Don Draper to Apple: The Apple TV is not a wheel, it’s a carousel

“Technology is a glittering lure, but there is the rare occasion
when the public can be engaged on a level beyond flash
if they have a sentimental bond with the product.”

— Don Draper, creative director, Sterling Cooper

I’ve buried the lede in this post — Somewhere down below, I’m going to have the audacity to suggest the demigods of marketing and advertising at Apple and their agency, Chiat-Day, are the reasons that the Apple TV is merely “a hobby” and not a successful product. But first, the set-up.

I have an Apple TV (okay, I have just about an Apple Everything) but frankly, I often forget about it. I don’t watch TV passively (it’s not ever on in the background), so when I actually watch TV, it’s with intent. Whenever it’s time to watch TV, I usually have several movies or recorded episodes of shows queued up on my Cable-box’s DVR.

Recently, however, I was messing with my Apple TV to see how the iPhone “Remote” app works (it’s rather clever). Out of curiousity, I surfed around the features of the slightly updated software version of the Apple TV and discovered there is now a much larger selection of movies and TV shows than when I last checked in. I was also impressed by the growth of video podcasts being provided from sources big and small. Long story short — I downloaded the first season of Mad Men and my wife and I ended up being engrossed in the program over the next four or five nights.

However, downloading TV shows and movies is not what makes the Apple TV special. (More later, on what is special about it.) Access to TV shows and movies better not be, because I can get movies and TV shows about a dozen other ways. But accessing TV shows and Movies is what consumers first think about when they hear Apple TV described because that’s the way Apple has marketed it. So it’s not surprising that during the quarterly financial conference last week, Apple executives told analysts the AppleTV was still “a hobby” — a reference to what Steve Jobs called it in January when admitting its sales had not been robust.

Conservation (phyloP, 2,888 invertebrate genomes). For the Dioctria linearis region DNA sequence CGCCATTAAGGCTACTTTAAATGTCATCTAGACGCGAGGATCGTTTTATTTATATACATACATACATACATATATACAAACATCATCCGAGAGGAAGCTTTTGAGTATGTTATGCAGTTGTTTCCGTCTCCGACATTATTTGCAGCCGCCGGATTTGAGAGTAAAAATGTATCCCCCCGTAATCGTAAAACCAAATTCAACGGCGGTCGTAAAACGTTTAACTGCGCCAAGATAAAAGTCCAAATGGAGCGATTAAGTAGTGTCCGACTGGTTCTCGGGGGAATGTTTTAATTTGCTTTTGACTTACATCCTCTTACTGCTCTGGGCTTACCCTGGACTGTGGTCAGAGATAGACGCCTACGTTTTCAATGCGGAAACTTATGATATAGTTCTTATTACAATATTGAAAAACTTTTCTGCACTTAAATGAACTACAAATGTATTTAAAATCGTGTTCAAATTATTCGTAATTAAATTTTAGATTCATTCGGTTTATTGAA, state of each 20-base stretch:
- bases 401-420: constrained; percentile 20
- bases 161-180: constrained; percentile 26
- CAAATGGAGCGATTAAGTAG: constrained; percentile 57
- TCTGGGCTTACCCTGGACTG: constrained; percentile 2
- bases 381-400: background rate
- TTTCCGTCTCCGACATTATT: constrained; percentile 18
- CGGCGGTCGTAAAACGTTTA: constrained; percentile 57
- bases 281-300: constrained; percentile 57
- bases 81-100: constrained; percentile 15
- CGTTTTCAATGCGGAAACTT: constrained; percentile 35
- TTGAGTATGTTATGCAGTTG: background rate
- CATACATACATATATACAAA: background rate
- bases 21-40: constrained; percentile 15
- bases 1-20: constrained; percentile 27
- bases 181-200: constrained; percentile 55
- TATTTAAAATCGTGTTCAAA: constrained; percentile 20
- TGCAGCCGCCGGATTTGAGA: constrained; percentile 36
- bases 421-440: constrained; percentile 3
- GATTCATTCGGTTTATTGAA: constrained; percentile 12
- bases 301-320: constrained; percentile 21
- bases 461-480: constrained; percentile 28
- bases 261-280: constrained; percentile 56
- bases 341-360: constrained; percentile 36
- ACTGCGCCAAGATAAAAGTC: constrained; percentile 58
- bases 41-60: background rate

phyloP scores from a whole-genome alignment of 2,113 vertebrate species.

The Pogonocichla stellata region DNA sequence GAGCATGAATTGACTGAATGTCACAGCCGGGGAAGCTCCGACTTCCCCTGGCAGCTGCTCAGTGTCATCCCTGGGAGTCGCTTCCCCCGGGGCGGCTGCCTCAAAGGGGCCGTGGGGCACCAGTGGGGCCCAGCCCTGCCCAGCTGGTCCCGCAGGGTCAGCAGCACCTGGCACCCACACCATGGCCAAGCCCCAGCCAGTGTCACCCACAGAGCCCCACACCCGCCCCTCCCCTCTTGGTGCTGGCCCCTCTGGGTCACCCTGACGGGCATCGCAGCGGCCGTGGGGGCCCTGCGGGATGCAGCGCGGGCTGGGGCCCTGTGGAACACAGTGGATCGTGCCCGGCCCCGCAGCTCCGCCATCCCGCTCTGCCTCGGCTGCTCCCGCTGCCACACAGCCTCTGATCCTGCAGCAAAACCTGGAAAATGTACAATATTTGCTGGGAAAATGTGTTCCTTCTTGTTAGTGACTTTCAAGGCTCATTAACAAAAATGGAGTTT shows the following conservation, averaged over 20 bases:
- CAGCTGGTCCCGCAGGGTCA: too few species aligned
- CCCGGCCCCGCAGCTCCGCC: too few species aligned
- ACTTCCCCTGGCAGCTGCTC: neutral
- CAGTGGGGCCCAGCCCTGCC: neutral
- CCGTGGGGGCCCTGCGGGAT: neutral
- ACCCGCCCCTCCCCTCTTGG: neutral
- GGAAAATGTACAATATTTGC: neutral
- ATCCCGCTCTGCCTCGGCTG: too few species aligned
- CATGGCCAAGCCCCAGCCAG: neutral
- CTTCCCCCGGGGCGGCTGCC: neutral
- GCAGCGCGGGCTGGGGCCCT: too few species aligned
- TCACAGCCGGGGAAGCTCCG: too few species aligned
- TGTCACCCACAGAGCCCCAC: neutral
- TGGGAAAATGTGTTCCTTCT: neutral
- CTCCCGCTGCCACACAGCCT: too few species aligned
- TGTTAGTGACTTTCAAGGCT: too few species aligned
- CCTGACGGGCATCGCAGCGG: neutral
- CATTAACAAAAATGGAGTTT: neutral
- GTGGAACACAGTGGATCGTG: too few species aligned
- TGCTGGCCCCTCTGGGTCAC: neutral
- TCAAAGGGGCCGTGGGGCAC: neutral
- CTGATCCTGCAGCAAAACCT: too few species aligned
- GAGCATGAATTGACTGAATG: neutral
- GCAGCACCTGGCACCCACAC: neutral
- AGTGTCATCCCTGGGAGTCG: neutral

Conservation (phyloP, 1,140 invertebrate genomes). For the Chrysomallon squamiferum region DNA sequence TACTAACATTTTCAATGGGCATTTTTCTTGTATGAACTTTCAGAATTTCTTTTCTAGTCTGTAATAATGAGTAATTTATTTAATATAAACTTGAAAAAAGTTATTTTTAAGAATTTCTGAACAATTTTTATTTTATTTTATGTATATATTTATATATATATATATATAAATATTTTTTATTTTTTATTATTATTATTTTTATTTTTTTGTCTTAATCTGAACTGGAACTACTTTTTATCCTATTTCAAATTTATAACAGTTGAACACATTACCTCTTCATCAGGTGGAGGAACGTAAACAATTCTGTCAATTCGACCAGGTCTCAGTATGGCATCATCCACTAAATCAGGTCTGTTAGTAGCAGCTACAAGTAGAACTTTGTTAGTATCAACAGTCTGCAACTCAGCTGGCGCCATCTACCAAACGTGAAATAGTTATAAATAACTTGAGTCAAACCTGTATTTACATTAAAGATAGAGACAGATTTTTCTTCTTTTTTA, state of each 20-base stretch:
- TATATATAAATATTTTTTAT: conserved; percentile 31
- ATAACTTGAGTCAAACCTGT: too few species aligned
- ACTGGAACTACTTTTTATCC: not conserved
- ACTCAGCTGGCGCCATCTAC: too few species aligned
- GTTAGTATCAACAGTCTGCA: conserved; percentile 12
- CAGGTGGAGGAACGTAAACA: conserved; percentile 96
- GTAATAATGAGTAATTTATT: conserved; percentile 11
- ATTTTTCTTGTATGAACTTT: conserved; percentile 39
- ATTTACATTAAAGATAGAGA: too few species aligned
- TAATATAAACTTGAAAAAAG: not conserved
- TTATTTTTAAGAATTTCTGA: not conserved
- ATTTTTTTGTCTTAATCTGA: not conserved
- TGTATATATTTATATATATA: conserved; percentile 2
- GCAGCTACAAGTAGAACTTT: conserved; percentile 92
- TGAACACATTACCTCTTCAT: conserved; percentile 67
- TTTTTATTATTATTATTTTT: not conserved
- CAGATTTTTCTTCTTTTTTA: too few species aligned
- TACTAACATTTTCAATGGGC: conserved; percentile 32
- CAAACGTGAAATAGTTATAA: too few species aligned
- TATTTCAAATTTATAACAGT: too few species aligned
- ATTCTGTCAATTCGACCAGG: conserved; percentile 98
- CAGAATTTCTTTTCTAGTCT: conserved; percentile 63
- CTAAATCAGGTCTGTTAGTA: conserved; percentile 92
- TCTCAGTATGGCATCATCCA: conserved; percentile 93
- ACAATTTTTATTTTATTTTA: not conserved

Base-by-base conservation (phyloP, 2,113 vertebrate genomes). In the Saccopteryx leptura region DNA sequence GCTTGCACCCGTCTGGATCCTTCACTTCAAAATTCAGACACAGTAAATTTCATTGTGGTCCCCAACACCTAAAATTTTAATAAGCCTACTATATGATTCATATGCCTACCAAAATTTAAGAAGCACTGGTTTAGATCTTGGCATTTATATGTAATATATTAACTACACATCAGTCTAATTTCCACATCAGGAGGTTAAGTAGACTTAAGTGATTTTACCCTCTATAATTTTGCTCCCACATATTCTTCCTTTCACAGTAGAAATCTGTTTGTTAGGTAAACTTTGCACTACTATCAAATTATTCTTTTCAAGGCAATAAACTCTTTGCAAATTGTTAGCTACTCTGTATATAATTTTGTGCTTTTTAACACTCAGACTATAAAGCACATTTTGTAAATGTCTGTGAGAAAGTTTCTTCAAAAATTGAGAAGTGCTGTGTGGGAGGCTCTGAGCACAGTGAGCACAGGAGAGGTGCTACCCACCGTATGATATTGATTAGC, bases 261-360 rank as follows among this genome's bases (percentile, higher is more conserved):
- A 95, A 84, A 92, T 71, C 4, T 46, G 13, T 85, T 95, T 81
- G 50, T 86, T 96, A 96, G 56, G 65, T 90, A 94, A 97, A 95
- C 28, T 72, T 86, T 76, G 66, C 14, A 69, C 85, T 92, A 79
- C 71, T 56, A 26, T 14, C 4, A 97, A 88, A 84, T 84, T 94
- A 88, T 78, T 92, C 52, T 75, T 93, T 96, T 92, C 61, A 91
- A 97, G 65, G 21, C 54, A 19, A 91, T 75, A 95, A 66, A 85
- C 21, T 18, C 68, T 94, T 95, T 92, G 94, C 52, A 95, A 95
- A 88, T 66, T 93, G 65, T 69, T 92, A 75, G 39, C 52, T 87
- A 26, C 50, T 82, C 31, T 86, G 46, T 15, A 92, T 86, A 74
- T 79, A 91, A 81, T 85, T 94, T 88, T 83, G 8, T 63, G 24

For most tech bloggers, reporters and financial analysts, the “solution” to Apple TV’s lack of sales success can be solved the way they believe any technology product problem can be solved: by adding features or making it “more open.” “More features and openess” is to techies what “better branding” is to marketers — the solution to everything. For example, here’s a link to a recent post on Weomatica where Jason Kaneshiro has a wish list of features that could improve Apple TV. And today, Dan Frommer says it’s time Apple gets serious about Apple TV and calls for them to, drum-roll please, add a Blu-Ray drive.

I don’t believe the problem with the Apple TV is with technology. It’s a (you can’t believe how amazed I am to be writing the next few words) failure by Apple to successfully market a product. I believe the marketers at Apple and Chiat Day — the ones who regularly are mythologized for their unique brilliance in branding and advertising — have blown it with the Apple TV. They’ve done a terrible job articulating any unique benefits of the Apple TV and have, in a rookie-blunder way, done nothing to explain to consumers why it is different from getting movies or TV shows via cable or from Netflix or Blockbuster. These marketers, who have created the most effective campaign ever conceived to explain product features, the iPhone, have done nothing even good, much less brilliant, to explain why anyone with a Tivo or Cablebox would ever need an Apple TV. The only advertising support they’ve given the product was a lame TV ad (did anyone actually see it on TV?) telling us how we can watch TV shows and movies on our TV.

Additionally, Apple has not given the product the “paid-media” support that typically accompanies the launch of an entirely new genre of consumer product. Think about it. Apple has spent (and continues to spend) hundreds of millions of dollars each year on incredibly effective product advertising and astoundingly powerful promotional pushes for iPods, iPhones and Macs. What kind of media buy schedule did that Jack Black ad receive — compared to, say, a week’s schedule of iPhone ads? Where is the outdoor? Where is the magazine advertising? If you answered, “nowhere,” I think you’d be close to correct. (Please, tell me if I’m wrong.)